Innovation through insolvency law reform: Bankruptcy period to be reduced from three years to one year.

Given that start-ups and entrepreneurs are a large contributor to new jobs and innovation in Australia, the Federal Government has taken several initiatives to foster a culture where innovation and entrepreneurship is encouraged. One of these initiatives is improved insolvency laws.

As part of the National Innovation and Science Agenda, the Bankruptcy Amendment (Enterprise Incentives) Bill 2017 (“the Bill”) was introduced and passed by both the House of Representatives and the Senate. The Bill, which reduces the current default bankruptcy period from three years to one year, is expected to commence in the first half of 2018.

As a result of the Bill, the following restrictions (amongst others) prescribed by the Bankruptcy Act 1966 will also reduce from three years to one year, so that upon discharge, a former bankrupt may:

  • Travel overseas without written permission from their trustee in bankruptcy.
  • Apply for credit over the prescribed amount without disclosing their bankruptcy status.
  • Become a director of a company.

It is also important to note that the following obligations (among others) will no longer only apply during the default bankruptcy period but will continue for a ‘prescribed period’ (defined in the Bill as the longer of the period of bankruptcy, the period of three years from the date on which the bankrupt files their statement of affairs, or the period for which the bankrupt is or remains liable to make any payments under the Bill). During the prescribed period, the bankrupt is still required to:

  • Discloseto the trustee information about their propertydispositions of propertyconduct and examinable affairs.
  • Keep and retain books that record the bankrupt’s income, transactions and other financial affairs.

It is also important to note that the Bill will preserve a Trustee’s capacity to object to a bankrupt’s automatic discharge to extend the default period of bankruptcy in cases where the bankrupt does not fulfil their obligations.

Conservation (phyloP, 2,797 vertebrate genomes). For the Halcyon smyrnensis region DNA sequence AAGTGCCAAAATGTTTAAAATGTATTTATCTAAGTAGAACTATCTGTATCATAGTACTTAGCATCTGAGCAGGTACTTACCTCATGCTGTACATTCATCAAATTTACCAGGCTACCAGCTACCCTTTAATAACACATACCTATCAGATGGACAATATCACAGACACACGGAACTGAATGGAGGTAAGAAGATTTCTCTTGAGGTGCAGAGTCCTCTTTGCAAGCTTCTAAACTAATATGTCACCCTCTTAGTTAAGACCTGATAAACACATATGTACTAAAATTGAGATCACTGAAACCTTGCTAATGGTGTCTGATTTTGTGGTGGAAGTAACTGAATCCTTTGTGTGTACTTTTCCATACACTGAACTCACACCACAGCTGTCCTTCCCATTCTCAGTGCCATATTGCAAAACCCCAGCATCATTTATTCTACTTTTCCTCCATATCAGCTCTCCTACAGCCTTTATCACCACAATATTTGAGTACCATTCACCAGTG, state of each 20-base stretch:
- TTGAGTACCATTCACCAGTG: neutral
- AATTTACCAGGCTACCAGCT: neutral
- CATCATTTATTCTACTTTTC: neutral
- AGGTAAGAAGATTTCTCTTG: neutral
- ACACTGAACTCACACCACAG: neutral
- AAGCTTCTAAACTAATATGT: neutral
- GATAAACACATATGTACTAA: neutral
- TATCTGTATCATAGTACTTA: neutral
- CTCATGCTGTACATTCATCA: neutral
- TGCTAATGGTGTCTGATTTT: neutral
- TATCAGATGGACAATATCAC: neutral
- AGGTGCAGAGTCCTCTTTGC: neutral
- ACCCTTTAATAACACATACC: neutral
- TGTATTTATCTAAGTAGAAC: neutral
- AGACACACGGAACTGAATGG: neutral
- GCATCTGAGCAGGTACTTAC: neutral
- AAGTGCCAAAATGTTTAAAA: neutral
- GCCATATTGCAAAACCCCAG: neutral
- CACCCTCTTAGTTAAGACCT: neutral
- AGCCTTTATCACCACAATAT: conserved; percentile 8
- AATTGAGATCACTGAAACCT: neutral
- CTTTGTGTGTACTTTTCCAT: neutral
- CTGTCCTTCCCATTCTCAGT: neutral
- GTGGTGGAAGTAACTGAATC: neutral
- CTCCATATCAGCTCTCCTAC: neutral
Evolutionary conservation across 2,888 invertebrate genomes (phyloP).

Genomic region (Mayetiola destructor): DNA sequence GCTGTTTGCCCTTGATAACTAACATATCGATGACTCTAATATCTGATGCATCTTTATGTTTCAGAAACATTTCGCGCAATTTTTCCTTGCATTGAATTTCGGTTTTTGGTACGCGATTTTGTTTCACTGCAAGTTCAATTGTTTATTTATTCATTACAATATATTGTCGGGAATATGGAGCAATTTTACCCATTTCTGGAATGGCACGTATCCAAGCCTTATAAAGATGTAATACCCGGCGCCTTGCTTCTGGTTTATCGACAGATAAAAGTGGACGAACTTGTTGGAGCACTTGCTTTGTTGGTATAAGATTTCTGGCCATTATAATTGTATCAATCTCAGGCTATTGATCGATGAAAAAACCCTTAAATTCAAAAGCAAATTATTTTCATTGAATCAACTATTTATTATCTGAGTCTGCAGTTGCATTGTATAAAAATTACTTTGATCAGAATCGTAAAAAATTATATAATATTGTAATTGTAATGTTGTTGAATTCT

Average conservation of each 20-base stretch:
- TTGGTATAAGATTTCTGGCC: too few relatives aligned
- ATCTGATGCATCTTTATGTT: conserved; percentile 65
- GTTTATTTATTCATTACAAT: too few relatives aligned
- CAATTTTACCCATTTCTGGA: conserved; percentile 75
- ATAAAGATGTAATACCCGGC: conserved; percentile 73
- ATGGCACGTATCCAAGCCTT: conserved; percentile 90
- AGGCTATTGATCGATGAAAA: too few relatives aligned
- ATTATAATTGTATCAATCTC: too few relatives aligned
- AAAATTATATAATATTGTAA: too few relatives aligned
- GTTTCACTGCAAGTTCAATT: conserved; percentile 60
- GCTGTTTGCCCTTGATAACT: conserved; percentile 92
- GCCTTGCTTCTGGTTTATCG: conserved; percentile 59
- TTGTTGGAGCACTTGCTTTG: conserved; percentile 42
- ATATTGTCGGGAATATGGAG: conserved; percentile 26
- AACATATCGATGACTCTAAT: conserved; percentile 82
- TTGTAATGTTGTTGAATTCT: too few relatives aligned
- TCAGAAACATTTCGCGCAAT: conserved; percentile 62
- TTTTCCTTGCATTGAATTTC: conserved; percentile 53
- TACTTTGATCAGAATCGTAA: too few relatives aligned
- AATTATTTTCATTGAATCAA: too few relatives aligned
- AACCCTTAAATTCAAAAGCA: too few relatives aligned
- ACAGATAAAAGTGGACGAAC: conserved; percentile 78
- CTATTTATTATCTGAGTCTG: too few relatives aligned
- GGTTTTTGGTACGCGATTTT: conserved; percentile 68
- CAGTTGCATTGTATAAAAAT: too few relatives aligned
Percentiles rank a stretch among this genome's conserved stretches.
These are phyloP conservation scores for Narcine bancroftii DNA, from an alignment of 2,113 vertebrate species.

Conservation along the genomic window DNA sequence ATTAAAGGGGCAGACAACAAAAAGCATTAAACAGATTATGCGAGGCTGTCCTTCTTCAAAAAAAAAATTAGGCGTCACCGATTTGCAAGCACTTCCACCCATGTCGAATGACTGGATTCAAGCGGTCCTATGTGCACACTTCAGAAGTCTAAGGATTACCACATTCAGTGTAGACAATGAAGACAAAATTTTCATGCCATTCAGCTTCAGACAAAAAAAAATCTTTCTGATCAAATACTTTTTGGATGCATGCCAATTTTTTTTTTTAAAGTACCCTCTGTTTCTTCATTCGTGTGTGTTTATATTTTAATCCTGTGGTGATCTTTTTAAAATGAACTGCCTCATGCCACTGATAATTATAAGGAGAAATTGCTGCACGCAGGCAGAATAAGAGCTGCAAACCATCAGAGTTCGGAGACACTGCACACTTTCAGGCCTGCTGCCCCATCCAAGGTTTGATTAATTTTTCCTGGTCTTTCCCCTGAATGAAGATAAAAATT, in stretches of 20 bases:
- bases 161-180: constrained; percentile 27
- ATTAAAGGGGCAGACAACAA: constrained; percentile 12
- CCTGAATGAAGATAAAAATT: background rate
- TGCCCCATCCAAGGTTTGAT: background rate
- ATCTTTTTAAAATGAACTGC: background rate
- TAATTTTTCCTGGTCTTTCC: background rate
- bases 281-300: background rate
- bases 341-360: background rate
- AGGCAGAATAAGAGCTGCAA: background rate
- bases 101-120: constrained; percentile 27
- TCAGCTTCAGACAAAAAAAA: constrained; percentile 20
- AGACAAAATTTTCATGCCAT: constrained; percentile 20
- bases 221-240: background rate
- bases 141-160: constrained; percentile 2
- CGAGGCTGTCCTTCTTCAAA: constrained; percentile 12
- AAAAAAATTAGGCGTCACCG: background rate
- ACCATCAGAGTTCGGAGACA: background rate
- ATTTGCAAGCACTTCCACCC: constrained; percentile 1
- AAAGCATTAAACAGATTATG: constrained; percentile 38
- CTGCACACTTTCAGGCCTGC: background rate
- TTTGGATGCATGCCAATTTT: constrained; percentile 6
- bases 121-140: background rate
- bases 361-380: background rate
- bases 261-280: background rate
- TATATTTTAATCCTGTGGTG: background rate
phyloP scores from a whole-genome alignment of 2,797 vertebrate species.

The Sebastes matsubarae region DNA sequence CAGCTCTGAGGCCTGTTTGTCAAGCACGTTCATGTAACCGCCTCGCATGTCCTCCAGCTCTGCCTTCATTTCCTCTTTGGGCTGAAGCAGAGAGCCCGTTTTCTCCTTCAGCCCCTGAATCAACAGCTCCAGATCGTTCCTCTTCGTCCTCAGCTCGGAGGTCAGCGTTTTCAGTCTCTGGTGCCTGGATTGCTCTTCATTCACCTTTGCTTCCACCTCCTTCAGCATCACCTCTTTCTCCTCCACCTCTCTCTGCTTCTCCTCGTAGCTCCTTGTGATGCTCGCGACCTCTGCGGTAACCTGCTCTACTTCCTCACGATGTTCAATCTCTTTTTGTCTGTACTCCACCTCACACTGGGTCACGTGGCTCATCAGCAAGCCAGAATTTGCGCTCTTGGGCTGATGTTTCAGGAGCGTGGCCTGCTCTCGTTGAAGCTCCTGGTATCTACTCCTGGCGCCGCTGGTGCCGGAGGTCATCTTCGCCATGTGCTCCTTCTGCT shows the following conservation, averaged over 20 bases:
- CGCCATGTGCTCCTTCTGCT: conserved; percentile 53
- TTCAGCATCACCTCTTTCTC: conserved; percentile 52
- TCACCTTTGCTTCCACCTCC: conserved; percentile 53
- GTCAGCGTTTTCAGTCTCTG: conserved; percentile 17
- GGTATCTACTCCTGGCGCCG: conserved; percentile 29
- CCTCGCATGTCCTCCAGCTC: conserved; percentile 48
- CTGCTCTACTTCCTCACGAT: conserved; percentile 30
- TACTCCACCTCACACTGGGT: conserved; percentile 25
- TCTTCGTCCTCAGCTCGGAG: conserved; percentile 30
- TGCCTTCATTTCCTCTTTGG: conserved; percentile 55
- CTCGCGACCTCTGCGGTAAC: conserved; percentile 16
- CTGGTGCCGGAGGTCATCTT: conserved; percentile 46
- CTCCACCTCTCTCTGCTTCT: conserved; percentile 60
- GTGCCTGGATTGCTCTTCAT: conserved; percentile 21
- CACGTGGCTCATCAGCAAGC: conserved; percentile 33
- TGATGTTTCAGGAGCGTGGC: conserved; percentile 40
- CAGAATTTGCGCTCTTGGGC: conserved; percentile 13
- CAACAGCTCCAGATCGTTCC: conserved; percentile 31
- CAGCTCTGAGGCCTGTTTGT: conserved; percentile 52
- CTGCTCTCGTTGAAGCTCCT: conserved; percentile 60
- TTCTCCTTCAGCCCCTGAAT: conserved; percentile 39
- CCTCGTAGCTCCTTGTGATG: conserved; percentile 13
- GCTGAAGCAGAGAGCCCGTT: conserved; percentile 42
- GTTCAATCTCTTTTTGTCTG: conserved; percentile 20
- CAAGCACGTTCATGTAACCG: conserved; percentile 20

For example, currently a bankrupt is obligated to pay income contributions to their estate if their income exceeds the applicable threshold. The Bill will preserve a bankrupt’s obligation to fulfil their income contribution liability prior to their discharge. To prevent high-income earners from using bankruptcy as a means of avoiding their debts, the Bill includes measures that increase the period in which a discharged bankrupt must fulfil their income contribution liability. Under the Bill, a discharged bankrupt will be required to comply with their income contribution obligations for a minimum period of two years following their discharge (i.e. which is currently the situation) or, in the event where the bankruptcy has been extended due to non-compliance by the bankrupt, for five to eight years.

Australia’s insolvency laws must align the competing interests of the predominant stakeholders in a bankruptcy:  the debtor, the creditors, the Trustee in Bankruptcy, and the Australian Financial Security Authority (AFSA). Current bankruptcy legislation regarding bankruptcy discharge periods and corresponding restrictions on bankrupts during their period of bankruptcy arguably reflect a scale tipped in favour of the creditors.

Reducing the default bankruptcy period to one year will re-balance the scale in favour of the debtor by encouraging entrepreneurial behaviour and encouraging entrepreneurs to re-engage in business sooner.

It will be interesting to see whether the new one-year bankruptcy Bill will lead to bankruptcies resulting specifically from entrepreneurship risk-taking. We will have to wait and see if the Bill achieves the objectives in the Federal Government’s National Innovation and Science Agenda.